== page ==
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Information about cic

Published on January 23, 2008

Author: Domenica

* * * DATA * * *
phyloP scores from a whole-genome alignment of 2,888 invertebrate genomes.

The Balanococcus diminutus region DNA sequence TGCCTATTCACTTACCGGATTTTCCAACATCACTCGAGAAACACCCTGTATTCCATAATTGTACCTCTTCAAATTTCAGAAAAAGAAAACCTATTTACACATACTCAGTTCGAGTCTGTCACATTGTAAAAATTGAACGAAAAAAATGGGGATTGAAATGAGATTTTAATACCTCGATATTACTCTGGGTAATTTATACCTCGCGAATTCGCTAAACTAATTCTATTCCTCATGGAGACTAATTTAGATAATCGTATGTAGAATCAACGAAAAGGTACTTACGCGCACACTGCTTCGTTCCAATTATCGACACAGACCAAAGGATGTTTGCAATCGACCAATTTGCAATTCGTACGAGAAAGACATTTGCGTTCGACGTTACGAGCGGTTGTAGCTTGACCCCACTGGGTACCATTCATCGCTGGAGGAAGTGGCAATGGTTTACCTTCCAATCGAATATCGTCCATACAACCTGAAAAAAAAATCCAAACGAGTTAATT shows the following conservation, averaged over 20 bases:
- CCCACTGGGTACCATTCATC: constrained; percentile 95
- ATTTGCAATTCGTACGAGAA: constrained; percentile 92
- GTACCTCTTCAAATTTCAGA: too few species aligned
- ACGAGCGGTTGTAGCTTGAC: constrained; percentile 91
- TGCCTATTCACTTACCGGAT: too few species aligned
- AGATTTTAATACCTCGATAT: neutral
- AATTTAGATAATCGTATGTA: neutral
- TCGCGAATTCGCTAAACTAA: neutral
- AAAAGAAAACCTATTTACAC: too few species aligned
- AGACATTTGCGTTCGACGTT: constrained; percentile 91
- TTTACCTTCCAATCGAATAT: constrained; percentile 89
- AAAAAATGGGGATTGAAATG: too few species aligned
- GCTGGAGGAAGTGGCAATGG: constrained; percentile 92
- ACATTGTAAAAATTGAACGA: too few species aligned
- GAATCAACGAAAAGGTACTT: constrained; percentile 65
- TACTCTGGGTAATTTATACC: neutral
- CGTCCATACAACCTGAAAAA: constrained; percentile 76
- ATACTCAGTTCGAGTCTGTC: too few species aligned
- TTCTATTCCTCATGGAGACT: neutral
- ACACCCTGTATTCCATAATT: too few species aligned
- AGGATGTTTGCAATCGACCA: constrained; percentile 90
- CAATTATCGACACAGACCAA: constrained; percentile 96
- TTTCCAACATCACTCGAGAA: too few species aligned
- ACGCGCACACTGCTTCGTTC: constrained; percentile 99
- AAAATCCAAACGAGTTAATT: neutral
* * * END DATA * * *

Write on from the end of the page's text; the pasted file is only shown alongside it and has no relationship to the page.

Competing in Commodities:  Competing in Commodities The markets for hydrocarbons and strategies for advantage A presentation based on a doctoral dissertation to be defended at the University of Twente, 5 June 2002 Erik Jarlsby May 2002 Slide2:  Theory of strategic positioning (M.Porter)....... - Choose cost leadership, differentiation or focus - Firms to provide unique value propositions to customers - Lack of differentiation + Scale economies => Strong industry concentration ! ...... seems out of line with certain real-life observations: - Large aeroplane manufacturing: Two producers globally (Boeing, Airbus) - Oil refining: 39 producers in W-Europe ( + many others elsewhere) Leading to general questions for research: => How can a large number of producers attain viable competitive positions in markets for largely undifferentiated goods that are traded globally ? => How do such markets actually function ? Slide3:  1. The Hydrocarbon Industries: Description and Characteristics 2. Location and Flexibility 3. Contracting Strategy: Transaction costs and Unique Resources 4. Research and Empirical Observations 5. A View on Competitive Advantage Slide4:  1 The Hydrocarbon Industries Description and Characteristics Slide5:  Simplified value chain: From oil & gas in the ground to consumer fuels, plastics and chemicals World oil production: USD 650 billion (year 2000) = 2% of Gross global product World trade in crude oil: 5% of all world trade Slide6:  Competing in Commodities May 2002 Erik Jarlsby Oil & gas exploration & production: Moving into costly, risky, challenging environments Slide7:  Competing in Commodities May 2002 Erik Jarlsby Oil Refining: A capital intensive, high-volume, low-margin industry Converts crude oil into useful products. Products are mostly fuels, but also lubricants, solvents, asphalt, and feedstock for chemicals. Main process area of a modern oil refinery (Malaysia). The many tall structures are distillation towers and other process units. Source: Conoco Slide9:  Competing in Commodities May 2002 Erik Jarlsby Crude oil production and consumption have different geographical distributions, necessitating trade. Crude oil is more widely traded than refined products Slide10:  Competing in Commodities May 2002 Erik Jarlsby The prices of a bulky commodity differ with quality, location and delivery time Example of same-day variations in oil prices US Dollars per barrel of crude oil Origin (Quality) Delivery location: Time of delivery: Price on 1.07.1996 Physical trade: WTI *) Texas (Midland) August $21.34 WTI Oklahoma (Cushing) August $21.49 WTI Oklahoma (Cushing) September $20.56 Brent UK (Shetland) Within 15 days $19.62 Brent UK (Shetland) Rest of July $19.80 Brent UK (Shetland) August $19.34 Brent UK (Shetland) September $18.76 Ekofisk UK (Teesside) 10-30 days ahead $20.05 Iran Light Egypt (Sidi Kerir) 10-30 days ahead $18.41 Iran Heavy Egypt (Sidi Kerir) 10-30 days ahead $17.66 Dubai Arab Gulf (Dubai) 10-30 days ahead $17.69 Oman Oman August $18.30 Futures - New York Mercantile Exchange: Light sweet crude Oklahoma (Cushing) August 1996 $21.53 Light sweet crude Oklahoma (Cushing) September 1996 $20.60 Light sweet crude Oklahoma (Cushing) December 1996 $19.00 Light sweet crude Oklahoma (Cushing) January 1998 $17.70 Futures - International Petroleum Exchange (London): Brent UK (Shetland) August 1996 $19.47 Brent UK (Shetland) September 1996 $18.83 Brent UK (Shetland) December 1996 $17.73 *) WTI: West Texas Intermediate. Sources: Platt’s; exchanges Slide11:  Competing in Commodities May 2002 Erik Jarlsby The price of oil has shifted sharply on several occasions Triggered by events associated with OPEC or its members Oil price development 1960 - 2000 Nominal and real (2000) US dollars. $0 $10 $20 $30 $40 $50 $60 $70 1960 1964 1968 1972 1976 1980 1984 1988 1992 1996 2000 In nominal USD Oil price is US refiners’ acquisition cost for imported crude (Domestic first purchases before 1968). Based on data from the EIA (USA) In 2000-USD $39.00 $67.60 $2.80 $9.40 Slide12:  1. Physical commodities Transport costs; substitutable 2. Capital intensive and long lived production assets Scale economies on site level. New sites rarely established in Europe 3. Feedstock intensive (downstream of E&P) 4. Maturity Most products have slow consumption growth in Europe 5. Large margin variations OPEC and politics in oil; capacity balance downstream 6. Impact on the physical environment Extractive; global climate issue; local pollution & safety Slide13:  2 Location and Flexibility Market flexibility as a source of competitive advantage Slide14:  Four lines of theory on how geographical space matters in competition: Weber (1909): Locate plant so as to minimize transport cost Hotelling (1929): Stability in competition across space and varieties Brander (1981): Cross-hauling identical product between nations Porter (1990): Competitive advantages associated with industries in regions Slide15:  Key assumptions: - Given market location - One or more (complementary) given feedstock sources - Transportation cost proportional with weight & distance Problem: Find the plant location that minimises combined cost of transporting feedstock and output Slide16:  Competing in Commodities May 2002 Erik Jarlsby Hotelling: Distance stabilizes competition compared to perfect competition, where low bidder captures entire market Key assumptions: - Market described as a straight line, customers spread evenly - Producers located at discrete points - Each producer charges same ExWorks price to all buyers - Buyer pays ExWorks price + distance dependent freight cost Producer A Producer B Customers spread evenly along market Customers’ costs Implications: - Producer who lowers price, captures only a few customers - Applied also for product varieties (Differentiation) Price ExWorks Slide17:  Key assumptions: Two countries; one producer in each (Can be expanded) Each facing downward-sloping demand (Monopoly power) Scale economies in production Costly transport between countries Cournot behaviour: Each takes the other’s action for given Exports allows the producer to charge higher price (B) at home than if he did not export (A). Increased profits from higher price can outweigh transport cost of export. Producer in other country doing the same thing - no mutual influence recognized (Cross hauling) Slide18:  Explaining how certain industries remain strong in certain regions over long time Examples : Ceramic tiles in Northern Italy Printing machines in Germany Slide19:  Discrete alternatives for plant location (not anywhere, as with Weber) Transport costs not linear with distance: Suez canal fees, harbour costs Plant relocation is very costly Plants use mainly one type of feedstock, produces multiple products Feedstocks and output products traded in alternative markets Relative prices vary over time Active trading requires capabilities, costly Slide20:  Location alternatives with known market and feedstock source Transport of feedstock Transport of product Feedstock source A B C Market Alternative location Alt.A Alt.B Alt.C Alt.C Solution: Locate at A if feedstock transport is cheaper than product transport, otherwise at B. C is an unlikely location based on transport cost alone. Regional conditions (Porter) can change the result. Slide21:  A B Market Feedstock source Alt.A Alt.B E D Feedstock source Market Alt.B Alt.A Market flexibility: The possibility of alternating trade between distant markets Slide22:  Assuming one manufacturing plant with limited capacity 1. Static: Downward-sloping demand function in each market (Brander) 2. Dynamic: Price relationship between markets changing over time Slide23:  Competing in Commodities May 2002 Erik Jarlsby Price relationship between markets changing over time Same-product price differences with trendlines, 1988-1998, USD/tonne Slide24:  Facing downward sloping demand in both markets. Although E is the higher priced market, some sales will also be made in A in order to avoid too strong downward pressure on prices in E. Slide25:  Relative consumption of main refined products 0 % 20 % 40 % 60 % 80 % 100 % USA EU Japan Gasoline Jet fuel Gasoil Fuel oil By weight, 1998. Calculated from IEA data. Oil refineries produce several products in inflexible output ratios. Upside to market flexibility: Relative attractiveness of geographical markets can differ between products. Example: Supply gasoline mainly to USA, gasoil mainly to Europe or Japan Slide26:  1. Variation in time of price difference between markets for output product 2. Variation in time of price difference between markets for for feedstock 3. Multiple outputs and inputs with degree of independent price variation 4. Producer’s established capacity to serve each market 5. Threat of entry - credibility of deterrence 6. Trading capabilities - Seaport location - Large storage capacities - Logistical capabilities; efficient shipping operations - Organisation adept at physical trading - Risk management policy & capabilities Slide27:  3 Contracting Strategy Transaction costs and unique resources in firms’ interaction with markets Slide28:  Institutional economics: Transaction Cost Economics Issues: - How to organize economic exchange - Boundaries of the firm - Long or short term contracts - Complete or incomplete contracts - Economize on cost of transacting - Protect against opportunism - Deal with bounded rationality Contributors: Williamson, Masten, Pirrong, Joskow Competitive strategy: Resource Based View of the Firm Issues: - Unique resources as basis for competitiveness - Value, Rareness, Imitability, Organi- zation - ”Strategic” resources difficult to trade Contributors: Wernerfelt, Barney, Peteraf, Cool, Dierickx Slide29:  Intersect between firm and market 8 components of contracting strategy Slide30:  Period Period Stock evolution for feedstock and output product with ship based logistics Constant production rate, varying intervals and sizes of ship arrivals Feedstock empty or output product full: Production must stop. Feedstock full or product empty when ship arrives: Demurrage cost. REMEDIES: Larger tank (Costly); smaller ships (Costly); Trading strategy (Risk implications) B. Output product A. Feedstock Tank top Undrawable Undrawable Slide31:  Market for individual ship cargoes (or other consignments) to be delivered 0 - 3 weeks ahead 1. Price formation Outright deals as basis for formula pricing in term contracts 2. Supply optimization Facilitate a good match of product available, product destinations and ships with respect to: - Quantity and timing - Product quality (grade differences) - Transport distances & costs - Terminal facilities Slide32:  Asset specificity: Value of an asset strongly dependent on another asset e.g. two plants located together, one supplying feedstock to the other TCE1) theory: Long term governance required (Vertical integration or long term supply contract) Temporal speficicity: Dependence due to time & space constraints e.g. need to secure ship for spot trade within narrow time window Argued by Pirrong (1993) to favour long term shipping contract Alternative view of temporal specificity: Spot market fulfils important function of optimizing cargo flow in presence of temporal specificity Ongoing supply optimisation of cargoes. 1) TCE: Transaction Cost Economics Slide33:  Firms can fill different functions in spot markets based on trading capabilities Level of trading capabilities: Limited Strong Trading goal Secure stable Benefit from trading flow of product opportunities Feedstock purchase mode: CIF FOB Output sales mode: FOB CIF Resale of purchased product: Seldom Frequent Use of tenders Issuing tenders Bidding on tenders Contract length Mostly term Term & spot Shipping capacity Limited (COA) Substantial (TC,COA) Use of non-physical trading instruments Limited Extensive Developing capabilities is costly. Scope for different positioning in terms of contracting strategies. Slide34:  Firms in broadly similar circumstances choosing different contracting strategies: Exxon vs Shell, BP (Not trading oriented) (Extensive trading) Saudi Aramco vs Kuwait Petroleum - Selling term, FOB - Selling CFR, innovative logistics - Non-operating minority partner in - Sole owner of European Western refining systems refineries, Q8 brand Contracting strategies result not only from transaction-cost economizing, but also from the development and deployment of strategic capabilites by the firm Slide35:  Transaction Cost Economy Competitive Strategy EFFICIENCY in value creation POSITIONING in imperfect markets Economise on direct transaction costs Avoid distributive disadvantage Achieve valuable distinctiveness (Uniqueness – Trade-offs – Coherence) Sustain competitive advantage (Limits to competition) MARKET Contracting practices FIRM Competitive strategy Firm’s contracting strategy Slide36:  4. Research and Empirical Observations Slide37:  Selected markets for 13 hydrocarbon products encompassing the industry value chain from crude oil to polyolefins Describe competitive environment comprehensively; allow comparison between markets Defined 110 descriptive variables of ordinal data quality, in 5 categories: Asset structure, Volumes, Commercial structure, Commercial conduct and Prices. Defined precisely the criteria for each value assignment. Assigned values to each variable and product (13 x 110) based on data sources. => A comparable and comprehensive description of 13 markets => A basis for testing propositions of association between different market characteristics Slide38:  1. Structured interviews with market participants with emphasis on commercial conduct 2. Written and electronic open sources - Public agencies (IEA, EIA, other national agencies) - Price series from market reporting agencies: Platts, Argus, ICIS - Price series from futures exchanges: NYMEX, IPE - Plant capacity data from Oil&Gas Journal surveys, ICIS, annual reports - Trade press and online report services Slide39:  Competing in Commodities May 2002 Erik Jarlsby Long range ocean freight cost DEFINITIONS: : Based on port-to-port transport Middle East Gulf (Dubai) – Japan (Tokyo bay). . Except for containerised transport of polyolefins, freight rates are not current market rates, but calculated from amortisation of ship newbuilding costs over 25 years, operating costs, insurance, bunker and port costs over round trips at economical speed at 1997 prices. . Ship’s costs and cargo sizes are based on ship types commonly used in long range trade: Crude 300.000 MT. . Refined products 50.000 MT basis gasoil, adjusted for specific gravity. . LPG 78.000 m3. . Ethylene/propylene 12.500 m3 LNG 130.000 m3. . Ammonia 55.000 m3. . Resulting rates were compared to spot rate fluctuations over past several years where available and found to be within extremes of observed spot rates. . Rates for polyolefins based on quotations from a liner operator and verified against a full-cost estimate and trade press reports. Slide40:  Competing in Commodities May 2002 Erik Jarlsby What is the size of a market ? Slide41:  Competing in Commodities May 2002 Erik Jarlsby Products with low freight costs are traded most across borders The causality goes in both directions Fuel oil PE PP Crude LPG Naphtha Natural gas Ammonia Propylene Ethylene Gasoline Gasoil 0 % 20 % 40 % 60 % 80 % 100 % 0 % 5 % 10 % 15 % 20 % 25 % Freight Dubai-Japan, relative to landed value European cross-border trade, relative to consumption Slide42:  Competing in Commodities May 2002 Erik Jarlsby A composite variable of the trading orientation of markets Trading orientation strongest in crude and refined products, weakest in polyolefins and natural gas Slide43:  5. A View on Competitive Advantage Relevant for the hydrocarbon industries Slide44:  Assets in this context: Manufacturing plants & sites with long duration Asset investments are irreversible in the physical sense, but assets are occasionally bought and sold. => Consider entry & exit barriers separately on asset level and firm level => Also consider competitiveness separately on asset level and firm level A competitve asset: Ability to generate positive cash flow (Plant and site) under foreseen & downside business conditions A competitive firm: Ability to generate more value by owning and (as participant in the industry) developing its assets than by selling them A competitive firm is not the firm that owns the best assets, but the firm that is the best owner of the asset that it owns Slide45:  In contrast to Williamson (1991): ”Economy is the best strategy” Slide46:  Competing in Commodities May 2002 Erik Jarlsby Some important prerequisites for good economy Slide47:  Competing in Commodities May 2002 Erik Jarlsby Elements of Distinctiveness Requiring trade-offs in the sense of Porter